How Can I Prove Financial Hardship to the IRS If I Can't Pay My Taxes?

How Can I Prove Financial Hardship to the IRS If I Can't Pay My Taxes?


As tax season draws near, you may be concerned that you won't be able to pay your tax bill. If you're simply broke after holiday credit card bills, you have until April 15th to pay your tax bill in full once you learn how much you owe. If your financial situation is more dire than that, you have some time to explore your options and come up with the funds or a plan.

However, if your tax problems or finances are so severe that you don't think you'll be able to pay the bill ever, you may need to file for a genuine hardship plea and be declared uncollectible.

If you can't pay your taxes, don't panic. Here's what you need to do if you anticipate being unable to pay your tax bill.


See Relax Tax’s Tax Audit Assistance at


First, File Your Tax Return

It sounds counterintuitive, but it’s necessary that you file your current tax return. Failing to file on time can result in additional penalties plus interest on the unpaid taxes, which will only compound your financial stress. At the very least, file your tax return on time if you can. If you don't think you'll be able to, file for an extension — but bear in mind that the extension only gives you extra time to file your tax return without penalty, it doesn't give you extra time to pay.

If you can, include partial payment with your tax return so you will pay less interest over time.

Having your latest tax return on file also helps the IRS properly determine what you owe. If you go too long without filing, they will file substitute returns on your behalf based on the information in their system, and substitute returns never claim any benefits beyond the bare minimum for the last filing status you used. This could overstate your tax bill, thus making your tax problems even worse.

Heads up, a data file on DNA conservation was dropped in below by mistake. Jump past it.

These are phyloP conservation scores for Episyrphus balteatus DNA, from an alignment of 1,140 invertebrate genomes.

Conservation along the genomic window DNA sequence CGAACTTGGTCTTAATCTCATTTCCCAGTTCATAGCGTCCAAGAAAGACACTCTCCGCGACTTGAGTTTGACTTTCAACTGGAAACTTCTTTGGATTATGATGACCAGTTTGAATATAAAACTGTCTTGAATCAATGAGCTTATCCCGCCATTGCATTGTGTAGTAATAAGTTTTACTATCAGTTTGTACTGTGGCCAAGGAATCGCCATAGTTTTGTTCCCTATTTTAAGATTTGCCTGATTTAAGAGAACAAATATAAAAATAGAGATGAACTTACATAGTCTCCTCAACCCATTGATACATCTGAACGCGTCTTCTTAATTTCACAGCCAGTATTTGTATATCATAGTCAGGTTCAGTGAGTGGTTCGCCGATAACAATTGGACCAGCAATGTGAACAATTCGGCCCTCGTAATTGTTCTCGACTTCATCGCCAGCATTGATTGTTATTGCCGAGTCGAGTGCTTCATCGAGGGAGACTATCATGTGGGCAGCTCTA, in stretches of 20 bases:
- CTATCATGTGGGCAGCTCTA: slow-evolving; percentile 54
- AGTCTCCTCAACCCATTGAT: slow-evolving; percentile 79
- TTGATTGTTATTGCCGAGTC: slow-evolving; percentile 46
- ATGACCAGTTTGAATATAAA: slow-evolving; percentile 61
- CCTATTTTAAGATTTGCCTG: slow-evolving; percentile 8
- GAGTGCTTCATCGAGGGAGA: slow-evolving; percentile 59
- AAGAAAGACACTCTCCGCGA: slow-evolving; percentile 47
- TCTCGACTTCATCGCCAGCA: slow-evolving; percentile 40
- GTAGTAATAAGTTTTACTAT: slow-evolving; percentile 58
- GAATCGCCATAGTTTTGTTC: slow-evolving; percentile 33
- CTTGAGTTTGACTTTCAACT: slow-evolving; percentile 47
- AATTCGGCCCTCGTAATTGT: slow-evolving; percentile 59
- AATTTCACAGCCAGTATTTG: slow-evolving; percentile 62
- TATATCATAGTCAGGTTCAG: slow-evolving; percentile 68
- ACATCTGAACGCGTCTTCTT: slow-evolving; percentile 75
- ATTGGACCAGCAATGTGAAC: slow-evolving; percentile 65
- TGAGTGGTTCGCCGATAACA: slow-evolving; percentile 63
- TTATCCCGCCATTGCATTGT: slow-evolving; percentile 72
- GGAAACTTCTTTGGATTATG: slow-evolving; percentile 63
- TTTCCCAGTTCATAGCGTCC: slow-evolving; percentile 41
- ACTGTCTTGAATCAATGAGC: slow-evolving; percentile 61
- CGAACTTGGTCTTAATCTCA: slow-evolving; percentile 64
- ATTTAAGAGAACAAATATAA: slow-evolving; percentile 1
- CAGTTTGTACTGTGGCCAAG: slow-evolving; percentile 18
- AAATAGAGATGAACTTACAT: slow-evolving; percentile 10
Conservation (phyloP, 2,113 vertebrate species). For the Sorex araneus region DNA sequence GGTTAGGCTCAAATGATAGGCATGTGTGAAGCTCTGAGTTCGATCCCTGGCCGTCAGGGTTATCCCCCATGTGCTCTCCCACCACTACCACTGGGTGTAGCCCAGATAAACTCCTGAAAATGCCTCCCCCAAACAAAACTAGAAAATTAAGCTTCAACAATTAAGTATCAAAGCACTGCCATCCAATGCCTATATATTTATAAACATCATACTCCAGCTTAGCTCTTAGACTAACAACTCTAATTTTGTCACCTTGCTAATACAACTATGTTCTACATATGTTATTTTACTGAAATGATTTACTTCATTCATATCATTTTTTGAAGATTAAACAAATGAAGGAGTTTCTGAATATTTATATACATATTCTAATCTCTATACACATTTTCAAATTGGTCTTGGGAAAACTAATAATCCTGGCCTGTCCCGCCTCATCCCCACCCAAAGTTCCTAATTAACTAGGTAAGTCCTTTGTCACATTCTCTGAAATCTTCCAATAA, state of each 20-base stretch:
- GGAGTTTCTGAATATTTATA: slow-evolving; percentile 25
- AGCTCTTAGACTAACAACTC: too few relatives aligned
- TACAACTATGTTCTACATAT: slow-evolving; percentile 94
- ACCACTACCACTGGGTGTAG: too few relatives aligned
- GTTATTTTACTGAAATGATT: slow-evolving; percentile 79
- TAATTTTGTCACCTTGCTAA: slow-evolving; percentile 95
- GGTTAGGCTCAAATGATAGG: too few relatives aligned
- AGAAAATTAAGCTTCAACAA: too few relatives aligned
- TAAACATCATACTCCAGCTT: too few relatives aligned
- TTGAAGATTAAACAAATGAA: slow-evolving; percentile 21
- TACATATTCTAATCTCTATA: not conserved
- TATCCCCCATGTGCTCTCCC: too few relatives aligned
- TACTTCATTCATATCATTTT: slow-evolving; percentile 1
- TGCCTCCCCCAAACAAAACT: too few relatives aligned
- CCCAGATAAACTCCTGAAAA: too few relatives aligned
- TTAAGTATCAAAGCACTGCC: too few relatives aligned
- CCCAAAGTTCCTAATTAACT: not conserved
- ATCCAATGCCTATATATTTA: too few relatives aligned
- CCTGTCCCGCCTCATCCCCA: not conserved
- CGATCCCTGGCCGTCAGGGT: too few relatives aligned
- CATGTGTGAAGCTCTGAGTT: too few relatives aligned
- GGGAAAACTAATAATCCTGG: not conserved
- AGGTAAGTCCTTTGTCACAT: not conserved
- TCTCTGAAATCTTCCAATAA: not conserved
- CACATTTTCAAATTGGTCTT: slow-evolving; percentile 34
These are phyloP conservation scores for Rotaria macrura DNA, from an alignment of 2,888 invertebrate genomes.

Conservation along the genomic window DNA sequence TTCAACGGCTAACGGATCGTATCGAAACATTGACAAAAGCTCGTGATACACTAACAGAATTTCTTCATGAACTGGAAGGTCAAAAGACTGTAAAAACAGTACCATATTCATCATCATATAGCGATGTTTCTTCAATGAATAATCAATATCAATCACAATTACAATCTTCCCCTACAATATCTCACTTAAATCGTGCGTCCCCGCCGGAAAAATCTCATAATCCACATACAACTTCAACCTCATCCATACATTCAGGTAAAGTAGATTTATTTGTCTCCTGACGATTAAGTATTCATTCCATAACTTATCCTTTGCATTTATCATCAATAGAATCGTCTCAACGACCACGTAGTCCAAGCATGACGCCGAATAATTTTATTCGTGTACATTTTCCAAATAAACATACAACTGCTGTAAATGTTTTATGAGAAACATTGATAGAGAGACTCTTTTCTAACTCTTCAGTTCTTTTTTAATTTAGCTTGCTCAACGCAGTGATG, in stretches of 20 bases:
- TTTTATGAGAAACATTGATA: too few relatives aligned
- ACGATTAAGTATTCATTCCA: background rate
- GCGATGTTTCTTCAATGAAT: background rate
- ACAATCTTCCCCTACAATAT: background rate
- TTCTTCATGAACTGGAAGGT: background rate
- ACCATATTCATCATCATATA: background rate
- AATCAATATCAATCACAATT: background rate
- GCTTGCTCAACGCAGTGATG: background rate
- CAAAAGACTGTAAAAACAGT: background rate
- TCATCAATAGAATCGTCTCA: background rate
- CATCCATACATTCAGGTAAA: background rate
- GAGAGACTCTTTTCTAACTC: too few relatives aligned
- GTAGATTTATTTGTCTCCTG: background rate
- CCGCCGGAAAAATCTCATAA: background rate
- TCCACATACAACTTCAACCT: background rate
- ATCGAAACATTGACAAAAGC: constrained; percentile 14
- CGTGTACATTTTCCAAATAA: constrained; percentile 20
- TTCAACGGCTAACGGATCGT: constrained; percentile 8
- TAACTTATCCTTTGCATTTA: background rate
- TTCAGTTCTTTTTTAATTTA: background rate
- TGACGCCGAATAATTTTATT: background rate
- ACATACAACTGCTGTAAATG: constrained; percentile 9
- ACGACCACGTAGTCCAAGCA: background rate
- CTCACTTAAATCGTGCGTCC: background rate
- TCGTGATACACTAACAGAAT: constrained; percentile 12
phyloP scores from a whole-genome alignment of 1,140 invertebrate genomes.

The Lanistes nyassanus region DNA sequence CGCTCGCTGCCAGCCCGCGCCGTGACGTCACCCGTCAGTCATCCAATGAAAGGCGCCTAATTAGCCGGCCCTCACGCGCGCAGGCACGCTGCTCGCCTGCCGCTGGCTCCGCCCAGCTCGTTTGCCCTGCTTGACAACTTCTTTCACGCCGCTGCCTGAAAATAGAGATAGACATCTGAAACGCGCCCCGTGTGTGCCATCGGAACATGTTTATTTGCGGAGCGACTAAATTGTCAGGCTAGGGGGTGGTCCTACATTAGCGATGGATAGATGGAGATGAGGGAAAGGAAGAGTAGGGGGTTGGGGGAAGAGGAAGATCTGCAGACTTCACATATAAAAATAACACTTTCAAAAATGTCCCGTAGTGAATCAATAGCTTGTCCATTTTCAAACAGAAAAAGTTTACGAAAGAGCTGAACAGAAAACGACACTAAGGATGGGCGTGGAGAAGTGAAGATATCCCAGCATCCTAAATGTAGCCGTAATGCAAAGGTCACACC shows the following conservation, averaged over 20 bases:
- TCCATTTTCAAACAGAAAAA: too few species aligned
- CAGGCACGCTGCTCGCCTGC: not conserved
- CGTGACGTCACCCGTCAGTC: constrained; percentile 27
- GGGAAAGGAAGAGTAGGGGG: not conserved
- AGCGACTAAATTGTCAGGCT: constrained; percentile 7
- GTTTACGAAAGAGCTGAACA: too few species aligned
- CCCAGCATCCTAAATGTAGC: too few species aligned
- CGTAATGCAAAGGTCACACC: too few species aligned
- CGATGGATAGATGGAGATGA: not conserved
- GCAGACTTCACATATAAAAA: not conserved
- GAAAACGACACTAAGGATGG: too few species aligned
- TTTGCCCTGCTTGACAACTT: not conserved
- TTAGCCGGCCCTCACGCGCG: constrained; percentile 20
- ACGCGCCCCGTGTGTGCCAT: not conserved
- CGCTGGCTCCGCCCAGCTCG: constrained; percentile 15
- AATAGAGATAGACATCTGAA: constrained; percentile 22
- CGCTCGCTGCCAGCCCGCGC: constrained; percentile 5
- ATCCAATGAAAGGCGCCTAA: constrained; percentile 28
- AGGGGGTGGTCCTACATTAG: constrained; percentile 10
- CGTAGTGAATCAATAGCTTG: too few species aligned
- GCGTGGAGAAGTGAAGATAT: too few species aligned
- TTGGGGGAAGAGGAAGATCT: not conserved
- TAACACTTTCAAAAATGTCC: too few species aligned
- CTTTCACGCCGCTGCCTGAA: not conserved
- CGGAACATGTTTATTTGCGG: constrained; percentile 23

In addition to any other penalties, the law imposes a $5,000 penalty for filing a frivolous return – one that does not contain information needed to establish the correct tax or that shows a substantially incorrect tax because the taxpayer takes a frivolous position or displays a desire to delay or interfere with the tax laws. This includes altering or striking out the preprinted language above the space where the taxpayer signs. Under limited circumstances, the IRS may reduce the penalty from $5,000 to $500.

Explore Payment Plans and Alternatives

After you've filed your tax return, it's time to assess the following:

  • How much you owe
  • How much you can reasonably pay now
  • How much time you would need to pay the entire bill
  • The options available to you

Many taxpayers find that they can't pay their tax bills once they've prepared their taxes, so the IRS has payment plans. These plans have setup fees, but they will be waived or reduced for low-income taxpayers as well as those experiencing hardships such as health problems or fleeing domestic violence. Paying your taxes with a credit card is also an option, although IRS interest is often lower than credit card interest.